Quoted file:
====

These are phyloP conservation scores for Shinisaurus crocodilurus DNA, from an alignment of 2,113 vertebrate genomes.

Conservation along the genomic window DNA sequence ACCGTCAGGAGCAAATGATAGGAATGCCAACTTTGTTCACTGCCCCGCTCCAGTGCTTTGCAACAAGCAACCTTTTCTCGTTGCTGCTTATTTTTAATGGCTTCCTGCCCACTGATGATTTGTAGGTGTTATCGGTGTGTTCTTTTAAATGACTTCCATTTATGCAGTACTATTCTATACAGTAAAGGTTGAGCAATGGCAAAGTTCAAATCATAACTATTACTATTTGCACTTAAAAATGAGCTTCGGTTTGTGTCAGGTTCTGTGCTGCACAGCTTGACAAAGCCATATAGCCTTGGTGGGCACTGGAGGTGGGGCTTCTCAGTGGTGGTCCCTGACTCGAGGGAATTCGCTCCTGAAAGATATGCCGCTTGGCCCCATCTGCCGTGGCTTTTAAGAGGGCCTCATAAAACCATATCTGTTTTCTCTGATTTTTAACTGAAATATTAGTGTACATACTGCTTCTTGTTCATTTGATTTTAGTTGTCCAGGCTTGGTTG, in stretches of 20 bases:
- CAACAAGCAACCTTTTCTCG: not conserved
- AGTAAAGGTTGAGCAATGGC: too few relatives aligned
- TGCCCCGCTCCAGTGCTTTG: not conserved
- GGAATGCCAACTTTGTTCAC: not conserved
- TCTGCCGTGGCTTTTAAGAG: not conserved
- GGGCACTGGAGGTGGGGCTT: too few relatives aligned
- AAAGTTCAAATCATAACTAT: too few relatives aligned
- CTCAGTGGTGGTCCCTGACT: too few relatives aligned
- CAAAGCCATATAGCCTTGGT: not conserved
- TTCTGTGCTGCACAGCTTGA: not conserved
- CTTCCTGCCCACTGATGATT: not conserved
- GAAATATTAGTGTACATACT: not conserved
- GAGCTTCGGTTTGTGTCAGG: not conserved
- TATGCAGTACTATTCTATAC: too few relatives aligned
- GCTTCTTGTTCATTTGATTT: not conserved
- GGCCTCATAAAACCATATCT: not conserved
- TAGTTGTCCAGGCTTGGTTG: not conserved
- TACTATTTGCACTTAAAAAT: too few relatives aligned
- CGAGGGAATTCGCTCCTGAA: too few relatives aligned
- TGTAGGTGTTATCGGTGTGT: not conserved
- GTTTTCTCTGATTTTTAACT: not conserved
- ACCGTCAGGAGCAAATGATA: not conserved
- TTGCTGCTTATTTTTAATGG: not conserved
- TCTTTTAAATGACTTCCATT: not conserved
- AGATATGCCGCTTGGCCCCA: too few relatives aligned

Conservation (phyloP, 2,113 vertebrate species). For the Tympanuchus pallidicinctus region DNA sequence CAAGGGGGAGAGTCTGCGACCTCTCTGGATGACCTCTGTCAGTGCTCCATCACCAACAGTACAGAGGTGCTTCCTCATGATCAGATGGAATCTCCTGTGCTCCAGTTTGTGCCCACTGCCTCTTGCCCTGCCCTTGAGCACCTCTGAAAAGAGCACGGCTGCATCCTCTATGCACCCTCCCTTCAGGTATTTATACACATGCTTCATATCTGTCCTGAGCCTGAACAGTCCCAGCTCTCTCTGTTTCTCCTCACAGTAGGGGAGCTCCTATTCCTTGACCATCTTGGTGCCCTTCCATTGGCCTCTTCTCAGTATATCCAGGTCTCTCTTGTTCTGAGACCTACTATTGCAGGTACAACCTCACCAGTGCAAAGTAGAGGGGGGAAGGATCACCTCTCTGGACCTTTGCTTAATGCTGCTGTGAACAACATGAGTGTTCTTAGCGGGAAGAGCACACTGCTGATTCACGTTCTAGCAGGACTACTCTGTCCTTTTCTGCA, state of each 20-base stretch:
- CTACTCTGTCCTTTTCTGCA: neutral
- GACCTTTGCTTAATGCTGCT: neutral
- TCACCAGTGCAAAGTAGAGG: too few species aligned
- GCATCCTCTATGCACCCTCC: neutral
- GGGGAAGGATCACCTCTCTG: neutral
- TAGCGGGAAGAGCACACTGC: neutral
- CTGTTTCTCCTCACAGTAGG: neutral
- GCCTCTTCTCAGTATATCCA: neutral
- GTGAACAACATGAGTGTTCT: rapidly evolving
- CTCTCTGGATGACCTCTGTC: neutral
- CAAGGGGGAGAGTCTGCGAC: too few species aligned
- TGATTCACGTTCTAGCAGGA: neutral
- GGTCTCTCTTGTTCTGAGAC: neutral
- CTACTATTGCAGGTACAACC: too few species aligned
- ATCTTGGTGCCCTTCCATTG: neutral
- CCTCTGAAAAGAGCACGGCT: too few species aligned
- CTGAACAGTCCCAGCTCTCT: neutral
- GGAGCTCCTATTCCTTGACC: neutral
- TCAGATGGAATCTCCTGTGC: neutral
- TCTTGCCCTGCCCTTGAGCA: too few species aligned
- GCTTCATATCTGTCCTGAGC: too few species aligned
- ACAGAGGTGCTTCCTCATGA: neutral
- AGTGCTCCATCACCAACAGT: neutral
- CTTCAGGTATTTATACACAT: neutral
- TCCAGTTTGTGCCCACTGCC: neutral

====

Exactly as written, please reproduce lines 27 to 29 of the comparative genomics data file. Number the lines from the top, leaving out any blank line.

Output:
- AGATATGCCGCTTGGCCCCA: too few relatives aligned

Conservation (phyloP, 2,113 vertebrate species). For the Tympanuchus pallidicinctus region DNA sequence CAAGGGGGAGAGTCTGCGACCTCTCTGGATGACCTCTGTCAGTGCTCCATCACCAACAGTACAGAGGTGCTTCCTCATGATCAGATGGAATCTCCTGTGCTCCAGTTTGTGCCCACTGCCTCTTGCCCTGCCCTTGAGCACCTCTGAAAAGAGCACGGCTGCATCCTCTATGCACCCTCCCTTCAGGTATTTATACACATGCTTCATATCTGTCCTGAGCCTGAACAGTCCCAGCTCTCTCTGTTTCTCCTCACAGTAGGGGAGCTCCTATTCCTTGACCATCTTGGTGCCCTTCCATTGGCCTCTTCTCAGTATATCCAGGTCTCTCTTGTTCTGAGACCTACTATTGCAGGTACAACCTCACCAGTGCAAAGTAGAGGGGGGAAGGATCACCTCTCTGGACCTTTGCTTAATGCTGCTGTGAACAACATGAGTGTTCTTAGCGGGAAGAGCACACTGCTGATTCACGTTCTAGCAGGACTACTCTGTCCTTTTCTGCA, state of each 20-base stretch:
- CTACTCTGTCCTTTTCTGCA: neutral